It’s safe to assume that any animated movie made for children will probably not entirely cleave to reality. When a tale pretty much starts off with a talking mouse, you know things are going get weird from time to time.
The problem with “Wonder Park,” which is set in a magical theme park, is not the element of the fantastical. The problem—one of many—is that the story can’t seem to weave that element into a narrative that makes sense. To put it simply, “Wonder Park” can’t keep the wonder and the park on the same page.
That story begins in Wonderland, a place inhabited by a group of furry park mascots. Their leader is Peanut (voiced by Norbert Leo Butz), a monkey who creates the park’s rides by waving around a magic marker (and I mean “magic” literally).
It turns out that Wonderland isn’t real, but the product of someone’s imagination: a little girl named June (voice of Brianna Denski), who dreamed it up with her mother (Jennifer Garner). After Mom is diagnosed with a mysterious illness and goes away for treatment, June, a precocious kid with a taste for danger, puts the notion of Wonderland aside and becomes dedicated to safety and security, rather than fun. But while on her way to math camp one summer, June escapes from the bus, intending to return home to be with her father. En route, she stumbles across—wait for it—Wonderland.
The visitors have all left. Rides are crumbling. Peanut is missing, and the rest of the mascots are under threat from something called “chimpanzombies”: stuffed-animal prizes from the park’s games of skill that have come terrifyingly to life. June and the mascots must team up to save the park, which was, apparently, real the whole time.
Or was it?
Much of the movie feels like filler. Shots are often overlong; scenes drag or are entirely unnecessary. If June’s adventure in Wonderland is the engine that drives the story, why does it take nearly 40 minutes to get there? Pixar can tell us about childhood sweethearts who grow up to marry and have a long, happy life together—and all in the first 10 minutes of “Up.” Why must we spend what feels like hours watching one scene after another demonstrating that June likes to build stuff?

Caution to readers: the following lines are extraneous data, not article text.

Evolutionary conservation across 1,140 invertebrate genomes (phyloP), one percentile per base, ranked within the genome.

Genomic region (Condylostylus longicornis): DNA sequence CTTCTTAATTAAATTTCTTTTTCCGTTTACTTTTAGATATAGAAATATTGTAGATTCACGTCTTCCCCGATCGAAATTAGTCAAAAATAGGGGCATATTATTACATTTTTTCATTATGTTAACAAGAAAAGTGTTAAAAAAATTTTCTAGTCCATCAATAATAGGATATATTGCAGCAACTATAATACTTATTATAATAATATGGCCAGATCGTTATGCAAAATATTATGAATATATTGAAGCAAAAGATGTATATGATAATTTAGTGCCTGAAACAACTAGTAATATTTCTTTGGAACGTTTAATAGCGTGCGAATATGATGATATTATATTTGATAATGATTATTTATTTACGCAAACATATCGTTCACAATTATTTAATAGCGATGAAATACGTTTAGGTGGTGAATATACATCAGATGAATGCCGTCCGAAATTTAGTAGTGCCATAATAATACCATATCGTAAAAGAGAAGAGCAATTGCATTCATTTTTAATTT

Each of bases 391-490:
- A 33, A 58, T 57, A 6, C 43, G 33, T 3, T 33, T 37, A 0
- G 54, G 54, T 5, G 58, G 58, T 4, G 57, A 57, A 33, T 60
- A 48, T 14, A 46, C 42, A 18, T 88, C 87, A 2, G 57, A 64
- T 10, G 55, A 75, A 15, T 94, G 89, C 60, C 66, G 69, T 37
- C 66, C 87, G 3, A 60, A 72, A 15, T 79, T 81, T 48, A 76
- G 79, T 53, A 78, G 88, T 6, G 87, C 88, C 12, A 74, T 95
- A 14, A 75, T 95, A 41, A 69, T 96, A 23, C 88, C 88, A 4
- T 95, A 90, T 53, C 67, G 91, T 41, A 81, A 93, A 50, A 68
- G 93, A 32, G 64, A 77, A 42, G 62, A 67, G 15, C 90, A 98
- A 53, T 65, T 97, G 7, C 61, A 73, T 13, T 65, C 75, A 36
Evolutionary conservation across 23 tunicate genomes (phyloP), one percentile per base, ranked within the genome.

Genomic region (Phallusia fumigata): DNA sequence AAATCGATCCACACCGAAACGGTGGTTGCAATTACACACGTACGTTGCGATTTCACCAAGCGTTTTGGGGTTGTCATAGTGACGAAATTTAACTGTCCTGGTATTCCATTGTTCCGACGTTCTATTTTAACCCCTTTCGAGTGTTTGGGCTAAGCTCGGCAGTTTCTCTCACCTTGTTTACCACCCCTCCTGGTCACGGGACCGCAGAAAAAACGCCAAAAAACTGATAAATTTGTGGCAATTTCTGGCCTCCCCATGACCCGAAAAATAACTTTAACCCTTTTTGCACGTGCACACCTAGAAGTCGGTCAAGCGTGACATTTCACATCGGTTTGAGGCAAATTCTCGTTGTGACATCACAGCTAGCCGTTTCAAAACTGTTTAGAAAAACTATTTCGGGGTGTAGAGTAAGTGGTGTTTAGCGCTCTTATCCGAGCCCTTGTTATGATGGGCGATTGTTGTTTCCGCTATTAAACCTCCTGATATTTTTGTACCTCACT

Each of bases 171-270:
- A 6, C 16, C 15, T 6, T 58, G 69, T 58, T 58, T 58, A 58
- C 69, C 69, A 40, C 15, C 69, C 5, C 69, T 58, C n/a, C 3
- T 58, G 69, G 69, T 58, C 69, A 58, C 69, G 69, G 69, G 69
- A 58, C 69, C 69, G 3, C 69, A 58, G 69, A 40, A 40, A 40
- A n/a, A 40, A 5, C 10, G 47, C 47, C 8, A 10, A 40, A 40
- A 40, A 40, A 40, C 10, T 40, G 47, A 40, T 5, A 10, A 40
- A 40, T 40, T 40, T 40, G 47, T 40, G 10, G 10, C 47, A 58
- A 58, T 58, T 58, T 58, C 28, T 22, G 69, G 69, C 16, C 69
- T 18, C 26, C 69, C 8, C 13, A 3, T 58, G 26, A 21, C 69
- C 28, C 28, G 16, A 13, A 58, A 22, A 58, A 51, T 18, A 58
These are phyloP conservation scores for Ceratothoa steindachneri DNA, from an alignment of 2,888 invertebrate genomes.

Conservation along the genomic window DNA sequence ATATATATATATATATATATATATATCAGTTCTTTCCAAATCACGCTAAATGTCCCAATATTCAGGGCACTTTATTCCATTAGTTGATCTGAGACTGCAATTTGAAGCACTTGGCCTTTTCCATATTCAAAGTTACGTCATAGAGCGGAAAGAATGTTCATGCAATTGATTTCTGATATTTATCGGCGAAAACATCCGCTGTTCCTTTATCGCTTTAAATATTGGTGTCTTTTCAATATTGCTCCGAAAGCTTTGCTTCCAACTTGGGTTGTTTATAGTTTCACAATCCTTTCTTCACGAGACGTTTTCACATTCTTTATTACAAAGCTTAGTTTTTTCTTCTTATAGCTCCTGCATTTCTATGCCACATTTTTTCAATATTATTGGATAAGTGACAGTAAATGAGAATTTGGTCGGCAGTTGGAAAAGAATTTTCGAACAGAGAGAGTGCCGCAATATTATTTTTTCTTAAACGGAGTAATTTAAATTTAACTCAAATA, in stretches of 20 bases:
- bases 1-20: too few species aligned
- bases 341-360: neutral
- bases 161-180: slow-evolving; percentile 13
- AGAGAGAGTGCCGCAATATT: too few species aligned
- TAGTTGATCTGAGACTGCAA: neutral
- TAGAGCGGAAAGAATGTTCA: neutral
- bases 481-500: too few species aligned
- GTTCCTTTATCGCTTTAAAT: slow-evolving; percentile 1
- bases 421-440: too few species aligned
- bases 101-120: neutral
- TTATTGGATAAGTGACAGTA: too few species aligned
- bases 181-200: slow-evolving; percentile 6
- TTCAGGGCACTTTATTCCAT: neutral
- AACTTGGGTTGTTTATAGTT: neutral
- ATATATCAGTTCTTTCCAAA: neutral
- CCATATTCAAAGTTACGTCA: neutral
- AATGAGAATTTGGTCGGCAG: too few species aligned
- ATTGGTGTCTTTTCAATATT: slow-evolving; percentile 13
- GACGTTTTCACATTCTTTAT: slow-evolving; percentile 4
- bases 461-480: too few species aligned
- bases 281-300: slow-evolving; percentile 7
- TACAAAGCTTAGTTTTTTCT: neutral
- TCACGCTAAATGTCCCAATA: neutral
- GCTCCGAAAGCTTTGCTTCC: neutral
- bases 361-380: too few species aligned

Still, she’s a compelling-enough character. It’s nice, for once, to see a girl on-screen with a knack for engineering and a fondness for math. But June is also the only one in the movie with any sort of depth or character development. Each of the animals she pals around with has one—if any—defining characteristic. (They’re all on the level of: Steve the porcupine is nervous and can also shoot needles from his body. Never mind the fact that a wildly creative kid has invented an entire amusement park, and we’re supposed to believe that the best name she can come up with for a porcupine is “Steve.”)
Worse yet, the visuals are dreary, and the colors muted. That’s another mystery, since Wonderland is supposedly based on a child’s mind. On the plus side, there is a very funny song about the number pi.
“Wonder Park” might have made a charming short film—perhaps about how grief affects a child and how creativity can be a powerful response to that. As is, it’s a pointless and meandering meditation on, well, nothing. There’s no director credited either, the result of the original filmmaker, Dylan Brown, being fired for what Paramount said were inappropriate sexual comments and behavior.
That’s a shame. But it’s also a shame that a movie about one girl’s soaring imagination falls completely flat.